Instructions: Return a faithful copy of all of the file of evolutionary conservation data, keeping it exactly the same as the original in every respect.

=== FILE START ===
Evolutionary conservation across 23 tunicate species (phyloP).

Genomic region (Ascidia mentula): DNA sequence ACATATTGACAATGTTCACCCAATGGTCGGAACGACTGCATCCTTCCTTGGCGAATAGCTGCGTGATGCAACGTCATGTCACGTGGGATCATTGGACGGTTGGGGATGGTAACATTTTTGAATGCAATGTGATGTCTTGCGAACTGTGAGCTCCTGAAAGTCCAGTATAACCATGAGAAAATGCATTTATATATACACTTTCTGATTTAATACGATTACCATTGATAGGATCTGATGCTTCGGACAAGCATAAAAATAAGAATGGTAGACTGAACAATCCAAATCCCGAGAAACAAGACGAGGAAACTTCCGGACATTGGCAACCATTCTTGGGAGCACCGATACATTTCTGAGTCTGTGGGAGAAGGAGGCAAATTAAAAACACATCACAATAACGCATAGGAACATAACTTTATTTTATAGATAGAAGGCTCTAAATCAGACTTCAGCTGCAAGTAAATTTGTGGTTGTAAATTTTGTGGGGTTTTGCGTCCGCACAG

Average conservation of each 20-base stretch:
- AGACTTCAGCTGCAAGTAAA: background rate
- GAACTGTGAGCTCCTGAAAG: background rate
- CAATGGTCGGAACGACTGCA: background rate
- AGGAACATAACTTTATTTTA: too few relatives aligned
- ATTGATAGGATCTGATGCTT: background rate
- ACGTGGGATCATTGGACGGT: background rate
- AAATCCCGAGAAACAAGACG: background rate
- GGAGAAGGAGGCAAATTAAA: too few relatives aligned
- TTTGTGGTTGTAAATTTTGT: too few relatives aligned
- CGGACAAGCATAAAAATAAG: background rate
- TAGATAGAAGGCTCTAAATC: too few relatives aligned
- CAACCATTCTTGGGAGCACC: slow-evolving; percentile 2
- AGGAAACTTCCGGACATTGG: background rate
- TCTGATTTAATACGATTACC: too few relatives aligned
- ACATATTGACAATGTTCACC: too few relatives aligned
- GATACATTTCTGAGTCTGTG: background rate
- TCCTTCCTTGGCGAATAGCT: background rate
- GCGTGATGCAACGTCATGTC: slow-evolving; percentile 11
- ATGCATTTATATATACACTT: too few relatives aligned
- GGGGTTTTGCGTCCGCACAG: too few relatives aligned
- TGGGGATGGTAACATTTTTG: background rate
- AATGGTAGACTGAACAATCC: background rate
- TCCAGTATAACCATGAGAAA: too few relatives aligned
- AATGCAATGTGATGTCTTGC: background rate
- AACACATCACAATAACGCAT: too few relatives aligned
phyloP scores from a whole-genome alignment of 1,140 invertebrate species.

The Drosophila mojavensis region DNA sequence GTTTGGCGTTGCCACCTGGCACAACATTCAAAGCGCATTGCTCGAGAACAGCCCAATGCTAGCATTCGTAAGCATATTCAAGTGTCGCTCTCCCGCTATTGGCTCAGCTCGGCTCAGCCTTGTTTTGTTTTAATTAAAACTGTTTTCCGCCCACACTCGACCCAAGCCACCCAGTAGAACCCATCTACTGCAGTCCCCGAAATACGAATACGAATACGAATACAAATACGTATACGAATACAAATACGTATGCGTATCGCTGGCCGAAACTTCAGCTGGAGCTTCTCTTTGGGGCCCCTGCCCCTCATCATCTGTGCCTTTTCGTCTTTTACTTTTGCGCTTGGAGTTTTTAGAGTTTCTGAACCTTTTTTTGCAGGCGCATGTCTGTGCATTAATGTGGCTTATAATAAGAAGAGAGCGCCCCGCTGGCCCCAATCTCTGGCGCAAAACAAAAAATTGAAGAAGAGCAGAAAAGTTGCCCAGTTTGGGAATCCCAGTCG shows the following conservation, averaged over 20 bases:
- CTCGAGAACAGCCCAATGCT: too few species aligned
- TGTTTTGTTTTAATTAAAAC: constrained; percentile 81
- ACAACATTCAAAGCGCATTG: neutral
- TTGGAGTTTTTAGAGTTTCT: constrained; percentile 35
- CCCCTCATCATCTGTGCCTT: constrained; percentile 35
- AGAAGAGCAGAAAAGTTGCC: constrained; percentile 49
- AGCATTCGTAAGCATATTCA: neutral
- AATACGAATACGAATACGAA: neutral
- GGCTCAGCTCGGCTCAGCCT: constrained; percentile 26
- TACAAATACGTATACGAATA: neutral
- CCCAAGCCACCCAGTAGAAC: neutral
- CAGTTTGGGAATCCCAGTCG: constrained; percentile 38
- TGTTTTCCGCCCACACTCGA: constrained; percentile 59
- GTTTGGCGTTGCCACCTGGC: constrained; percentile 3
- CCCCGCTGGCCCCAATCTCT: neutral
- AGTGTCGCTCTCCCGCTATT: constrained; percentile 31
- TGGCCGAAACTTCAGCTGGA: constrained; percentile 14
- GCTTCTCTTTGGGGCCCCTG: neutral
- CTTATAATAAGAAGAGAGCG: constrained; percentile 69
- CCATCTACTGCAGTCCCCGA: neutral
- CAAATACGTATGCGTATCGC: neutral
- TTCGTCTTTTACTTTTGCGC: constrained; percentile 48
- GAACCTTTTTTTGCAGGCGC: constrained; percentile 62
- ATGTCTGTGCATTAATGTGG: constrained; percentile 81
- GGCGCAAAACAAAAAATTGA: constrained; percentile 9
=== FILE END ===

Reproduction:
Evolutionary conservation across 23 tunicate species (phyloP).

Genomic region (Ascidia mentula): DNA sequence ACATATTGACAATGTTCACCCAATGGTCGGAACGACTGCATCCTTCCTTGGCGAATAGCTGCGTGATGCAACGTCATGTCACGTGGGATCATTGGACGGTTGGGGATGGTAACATTTTTGAATGCAATGTGATGTCTTGCGAACTGTGAGCTCCTGAAAGTCCAGTATAACCATGAGAAAATGCATTTATATATACACTTTCTGATTTAATACGATTACCATTGATAGGATCTGATGCTTCGGACAAGCATAAAAATAAGAATGGTAGACTGAACAATCCAAATCCCGAGAAACAAGACGAGGAAACTTCCGGACATTGGCAACCATTCTTGGGAGCACCGATACATTTCTGAGTCTGTGGGAGAAGGAGGCAAATTAAAAACACATCACAATAACGCATAGGAACATAACTTTATTTTATAGATAGAAGGCTCTAAATCAGACTTCAGCTGCAAGTAAATTTGTGGTTGTAAATTTTGTGGGGTTTTGCGTCCGCACAG

Average conservation of each 20-base stretch:
- AGACTTCAGCTGCAAGTAAA: background rate
- GAACTGTGAGCTCCTGAAAG: background rate
- CAATGGTCGGAACGACTGCA: background rate
- AGGAACATAACTTTATTTTA: too few relatives aligned
- ATTGATAGGATCTGATGCTT: background rate
- ACGTGGGATCATTGGACGGT: background rate
- AAATCCCGAGAAACAAGACG: background rate
- GGAGAAGGAGGCAAATTAAA: too few relatives aligned
- TTTGTGGTTGTAAATTTTGT: too few relatives aligned
- CGGACAAGCATAAAAATAAG: background rate
- TAGATAGAAGGCTCTAAATC: too few relatives aligned
- CAACCATTCTTGGGAGCACC: slow-evolving; percentile 2
- AGGAAACTTCCGGACATTGG: background rate
- TCTGATTTAATACGATTACC: too few relatives aligned
- ACATATTGACAATGTTCACC: too few relatives aligned
- GATACATTTCTGAGTCTGTG: background rate
- TCCTTCCTTGGCGAATAGCT: background rate
- GCGTGATGCAACGTCATGTC: slow-evolving; percentile 11
- ATGCATTTATATATACACTT: too few relatives aligned
- GGGGTTTTGCGTCCGCACAG: too few relatives aligned
- TGGGGATGGTAACATTTTTG: background rate
- AATGGTAGACTGAACAATCC: background rate
- TCCAGTATAACCATGAGAAA: too few relatives aligned
- AATGCAATGTGATGTCTTGC: background rate
- AACACATCACAATAACGCAT: too few relatives aligned
phyloP scores from a whole-genome alignment of 1,140 invertebrate species.

The Drosophila mojavensis region DNA sequence GTTTGGCGTTGCCACCTGGCACAACATTCAAAGCGCATTGCTCGAGAACAGCCCAATGCTAGCATTCGTAAGCATATTCAAGTGTCGCTCTCCCGCTATTGGCTCAGCTCGGCTCAGCCTTGTTTTGTTTTAATTAAAACTGTTTTCCGCCCACACTCGACCCAAGCCACCCAGTAGAACCCATCTACTGCAGTCCCCGAAATACGAATACGAATACGAATACAAATACGTATACGAATACAAATACGTATGCGTATCGCTGGCCGAAACTTCAGCTGGAGCTTCTCTTTGGGGCCCCTGCCCCTCATCATCTGTGCCTTTTCGTCTTTTACTTTTGCGCTTGGAGTTTTTAGAGTTTCTGAACCTTTTTTTGCAGGCGCATGTCTGTGCATTAATGTGGCTTATAATAAGAAGAGAGCGCCCCGCTGGCCCCAATCTCTGGCGCAAAACAAAAAATTGAAGAAGAGCAGAAAAGTTGCCCAGTTTGGGAATCCCAGTCG shows the following conservation, averaged over 20 bases:
- CTCGAGAACAGCCCAATGCT: too few species aligned
- TGTTTTGTTTTAATTAAAAC: constrained; percentile 81
- ACAACATTCAAAGCGCATTG: neutral
- TTGGAGTTTTTAGAGTTTCT: constrained; percentile 35
- CCCCTCATCATCTGTGCCTT: constrained; percentile 35
- AGAAGAGCAGAAAAGTTGCC: constrained; percentile 49
- AGCATTCGTAAGCATATTCA: neutral
- AATACGAATACGAATACGAA: neutral
- GGCTCAGCTCGGCTCAGCCT: constrained; percentile 26
- TACAAATACGTATACGAATA: neutral
- CCCAAGCCACCCAGTAGAAC: neutral
- CAGTTTGGGAATCCCAGTCG: constrained; percentile 38
- TGTTTTCCGCCCACACTCGA: constrained; percentile 59
- GTTTGGCGTTGCCACCTGGC: constrained; percentile 3
- CCCCGCTGGCCCCAATCTCT: neutral
- AGTGTCGCTCTCCCGCTATT: constrained; percentile 31
- TGGCCGAAACTTCAGCTGGA: constrained; percentile 14
- GCTTCTCTTTGGGGCCCCTG: neutral
- CTTATAATAAGAAGAGAGCG: constrained; percentile 69
- CCATCTACTGCAGTCCCCGA: neutral
- CAAATACGTATGCGTATCGC: neutral
- TTCGTCTTTTACTTTTGCGC: constrained; percentile 48
- GAACCTTTTTTTGCAGGCGC: constrained; percentile 62
- ATGTCTGTGCATTAATGTGG: constrained; percentile 81
- GGCGCAAAACAAAAAATTGA: constrained; percentile 9